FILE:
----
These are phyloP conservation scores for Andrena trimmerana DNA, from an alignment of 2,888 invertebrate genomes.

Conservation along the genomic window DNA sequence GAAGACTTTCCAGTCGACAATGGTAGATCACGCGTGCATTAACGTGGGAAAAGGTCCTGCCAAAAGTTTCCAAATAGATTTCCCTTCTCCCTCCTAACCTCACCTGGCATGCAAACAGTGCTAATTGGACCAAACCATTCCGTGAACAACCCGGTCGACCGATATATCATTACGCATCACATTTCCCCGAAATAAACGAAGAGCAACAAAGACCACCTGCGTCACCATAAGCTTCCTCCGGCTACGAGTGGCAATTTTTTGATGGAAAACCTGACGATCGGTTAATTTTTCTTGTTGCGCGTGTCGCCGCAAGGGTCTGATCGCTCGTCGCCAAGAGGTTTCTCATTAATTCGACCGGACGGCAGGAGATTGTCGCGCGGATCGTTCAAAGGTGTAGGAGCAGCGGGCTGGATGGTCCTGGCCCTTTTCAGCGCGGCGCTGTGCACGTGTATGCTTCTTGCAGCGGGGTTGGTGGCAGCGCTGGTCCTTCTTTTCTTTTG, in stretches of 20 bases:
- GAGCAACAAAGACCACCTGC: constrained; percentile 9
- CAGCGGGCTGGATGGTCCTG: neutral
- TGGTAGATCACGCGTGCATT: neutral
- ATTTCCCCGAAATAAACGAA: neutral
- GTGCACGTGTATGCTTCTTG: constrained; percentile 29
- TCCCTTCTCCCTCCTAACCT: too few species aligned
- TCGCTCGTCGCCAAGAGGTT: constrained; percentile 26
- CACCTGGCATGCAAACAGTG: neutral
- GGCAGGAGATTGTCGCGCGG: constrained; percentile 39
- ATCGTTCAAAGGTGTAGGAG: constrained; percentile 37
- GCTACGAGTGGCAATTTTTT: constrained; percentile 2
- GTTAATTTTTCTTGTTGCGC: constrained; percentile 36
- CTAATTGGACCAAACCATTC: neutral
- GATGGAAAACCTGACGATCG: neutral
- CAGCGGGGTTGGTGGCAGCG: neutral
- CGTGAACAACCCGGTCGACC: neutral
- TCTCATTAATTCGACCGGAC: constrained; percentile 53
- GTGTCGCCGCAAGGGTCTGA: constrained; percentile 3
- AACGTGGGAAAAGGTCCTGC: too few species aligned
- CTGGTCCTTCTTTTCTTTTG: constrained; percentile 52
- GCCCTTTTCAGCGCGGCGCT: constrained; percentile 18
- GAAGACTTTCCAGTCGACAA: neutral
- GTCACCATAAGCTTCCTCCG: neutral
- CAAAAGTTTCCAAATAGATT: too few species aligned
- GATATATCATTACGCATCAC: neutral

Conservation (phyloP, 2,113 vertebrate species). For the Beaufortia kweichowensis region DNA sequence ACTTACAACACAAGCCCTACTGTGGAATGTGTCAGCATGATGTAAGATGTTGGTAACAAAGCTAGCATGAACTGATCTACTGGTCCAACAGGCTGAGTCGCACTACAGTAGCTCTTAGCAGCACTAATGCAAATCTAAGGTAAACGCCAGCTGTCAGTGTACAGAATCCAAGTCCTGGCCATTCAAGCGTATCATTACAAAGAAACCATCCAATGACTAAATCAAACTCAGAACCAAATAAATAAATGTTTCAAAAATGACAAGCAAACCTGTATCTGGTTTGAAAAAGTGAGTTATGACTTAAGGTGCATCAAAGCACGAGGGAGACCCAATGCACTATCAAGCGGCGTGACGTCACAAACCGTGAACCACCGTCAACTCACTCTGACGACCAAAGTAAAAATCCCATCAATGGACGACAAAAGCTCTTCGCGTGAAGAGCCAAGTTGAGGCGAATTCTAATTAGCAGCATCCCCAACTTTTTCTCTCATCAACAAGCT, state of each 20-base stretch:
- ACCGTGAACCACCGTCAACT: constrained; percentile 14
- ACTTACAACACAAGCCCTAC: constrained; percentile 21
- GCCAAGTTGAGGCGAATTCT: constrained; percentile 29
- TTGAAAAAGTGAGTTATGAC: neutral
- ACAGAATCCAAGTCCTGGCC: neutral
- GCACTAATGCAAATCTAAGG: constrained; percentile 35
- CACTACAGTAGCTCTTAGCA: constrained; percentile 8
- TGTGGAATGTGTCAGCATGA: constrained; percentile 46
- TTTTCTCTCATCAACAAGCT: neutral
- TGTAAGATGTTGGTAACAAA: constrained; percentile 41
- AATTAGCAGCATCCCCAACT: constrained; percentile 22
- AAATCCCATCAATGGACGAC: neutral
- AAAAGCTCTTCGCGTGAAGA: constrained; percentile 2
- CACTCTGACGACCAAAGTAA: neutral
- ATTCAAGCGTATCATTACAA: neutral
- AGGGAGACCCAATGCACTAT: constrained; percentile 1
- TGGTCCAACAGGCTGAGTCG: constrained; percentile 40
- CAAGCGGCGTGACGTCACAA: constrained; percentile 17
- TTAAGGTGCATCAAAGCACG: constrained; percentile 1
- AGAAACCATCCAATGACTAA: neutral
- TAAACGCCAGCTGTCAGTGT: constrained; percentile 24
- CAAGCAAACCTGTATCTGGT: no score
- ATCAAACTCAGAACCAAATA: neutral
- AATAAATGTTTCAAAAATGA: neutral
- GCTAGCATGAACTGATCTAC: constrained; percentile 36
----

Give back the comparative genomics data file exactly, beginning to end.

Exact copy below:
These are phyloP conservation scores for Andrena trimmerana DNA, from an alignment of 2,888 invertebrate genomes.

Conservation along the genomic window DNA sequence GAAGACTTTCCAGTCGACAATGGTAGATCACGCGTGCATTAACGTGGGAAAAGGTCCTGCCAAAAGTTTCCAAATAGATTTCCCTTCTCCCTCCTAACCTCACCTGGCATGCAAACAGTGCTAATTGGACCAAACCATTCCGTGAACAACCCGGTCGACCGATATATCATTACGCATCACATTTCCCCGAAATAAACGAAGAGCAACAAAGACCACCTGCGTCACCATAAGCTTCCTCCGGCTACGAGTGGCAATTTTTTGATGGAAAACCTGACGATCGGTTAATTTTTCTTGTTGCGCGTGTCGCCGCAAGGGTCTGATCGCTCGTCGCCAAGAGGTTTCTCATTAATTCGACCGGACGGCAGGAGATTGTCGCGCGGATCGTTCAAAGGTGTAGGAGCAGCGGGCTGGATGGTCCTGGCCCTTTTCAGCGCGGCGCTGTGCACGTGTATGCTTCTTGCAGCGGGGTTGGTGGCAGCGCTGGTCCTTCTTTTCTTTTG, in stretches of 20 bases:
- GAGCAACAAAGACCACCTGC: constrained; percentile 9
- CAGCGGGCTGGATGGTCCTG: neutral
- TGGTAGATCACGCGTGCATT: neutral
- ATTTCCCCGAAATAAACGAA: neutral
- GTGCACGTGTATGCTTCTTG: constrained; percentile 29
- TCCCTTCTCCCTCCTAACCT: too few species aligned
- TCGCTCGTCGCCAAGAGGTT: constrained; percentile 26
- CACCTGGCATGCAAACAGTG: neutral
- GGCAGGAGATTGTCGCGCGG: constrained; percentile 39
- ATCGTTCAAAGGTGTAGGAG: constrained; percentile 37
- GCTACGAGTGGCAATTTTTT: constrained; percentile 2
- GTTAATTTTTCTTGTTGCGC: constrained; percentile 36
- CTAATTGGACCAAACCATTC: neutral
- GATGGAAAACCTGACGATCG: neutral
- CAGCGGGGTTGGTGGCAGCG: neutral
- CGTGAACAACCCGGTCGACC: neutral
- TCTCATTAATTCGACCGGAC: constrained; percentile 53
- GTGTCGCCGCAAGGGTCTGA: constrained; percentile 3
- AACGTGGGAAAAGGTCCTGC: too few species aligned
- CTGGTCCTTCTTTTCTTTTG: constrained; percentile 52
- GCCCTTTTCAGCGCGGCGCT: constrained; percentile 18
- GAAGACTTTCCAGTCGACAA: neutral
- GTCACCATAAGCTTCCTCCG: neutral
- CAAAAGTTTCCAAATAGATT: too few species aligned
- GATATATCATTACGCATCAC: neutral

Conservation (phyloP, 2,113 vertebrate species). For the Beaufortia kweichowensis region DNA sequence ACTTACAACACAAGCCCTACTGTGGAATGTGTCAGCATGATGTAAGATGTTGGTAACAAAGCTAGCATGAACTGATCTACTGGTCCAACAGGCTGAGTCGCACTACAGTAGCTCTTAGCAGCACTAATGCAAATCTAAGGTAAACGCCAGCTGTCAGTGTACAGAATCCAAGTCCTGGCCATTCAAGCGTATCATTACAAAGAAACCATCCAATGACTAAATCAAACTCAGAACCAAATAAATAAATGTTTCAAAAATGACAAGCAAACCTGTATCTGGTTTGAAAAAGTGAGTTATGACTTAAGGTGCATCAAAGCACGAGGGAGACCCAATGCACTATCAAGCGGCGTGACGTCACAAACCGTGAACCACCGTCAACTCACTCTGACGACCAAAGTAAAAATCCCATCAATGGACGACAAAAGCTCTTCGCGTGAAGAGCCAAGTTGAGGCGAATTCTAATTAGCAGCATCCCCAACTTTTTCTCTCATCAACAAGCT, state of each 20-base stretch:
- ACCGTGAACCACCGTCAACT: constrained; percentile 14
- ACTTACAACACAAGCCCTAC: constrained; percentile 21
- GCCAAGTTGAGGCGAATTCT: constrained; percentile 29
- TTGAAAAAGTGAGTTATGAC: neutral
- ACAGAATCCAAGTCCTGGCC: neutral
- GCACTAATGCAAATCTAAGG: constrained; percentile 35
- CACTACAGTAGCTCTTAGCA: constrained; percentile 8
- TGTGGAATGTGTCAGCATGA: constrained; percentile 46
- TTTTCTCTCATCAACAAGCT: neutral
- TGTAAGATGTTGGTAACAAA: constrained; percentile 41
- AATTAGCAGCATCCCCAACT: constrained; percentile 22
- AAATCCCATCAATGGACGAC: neutral
- AAAAGCTCTTCGCGTGAAGA: constrained; percentile 2
- CACTCTGACGACCAAAGTAA: neutral
- ATTCAAGCGTATCATTACAA: neutral
- AGGGAGACCCAATGCACTAT: constrained; percentile 1
- TGGTCCAACAGGCTGAGTCG: constrained; percentile 40
- CAAGCGGCGTGACGTCACAA: constrained; percentile 17
- TTAAGGTGCATCAAAGCACG: constrained; percentile 1
- AGAAACCATCCAATGACTAA: neutral
- TAAACGCCAGCTGTCAGTGT: constrained; percentile 24
- CAAGCAAACCTGTATCTGGT: no score
- ATCAAACTCAGAACCAAATA: neutral
- AATAAATGTTTCAAAAATGA: neutral
- GCTAGCATGAACTGATCTAC: constrained; percentile 36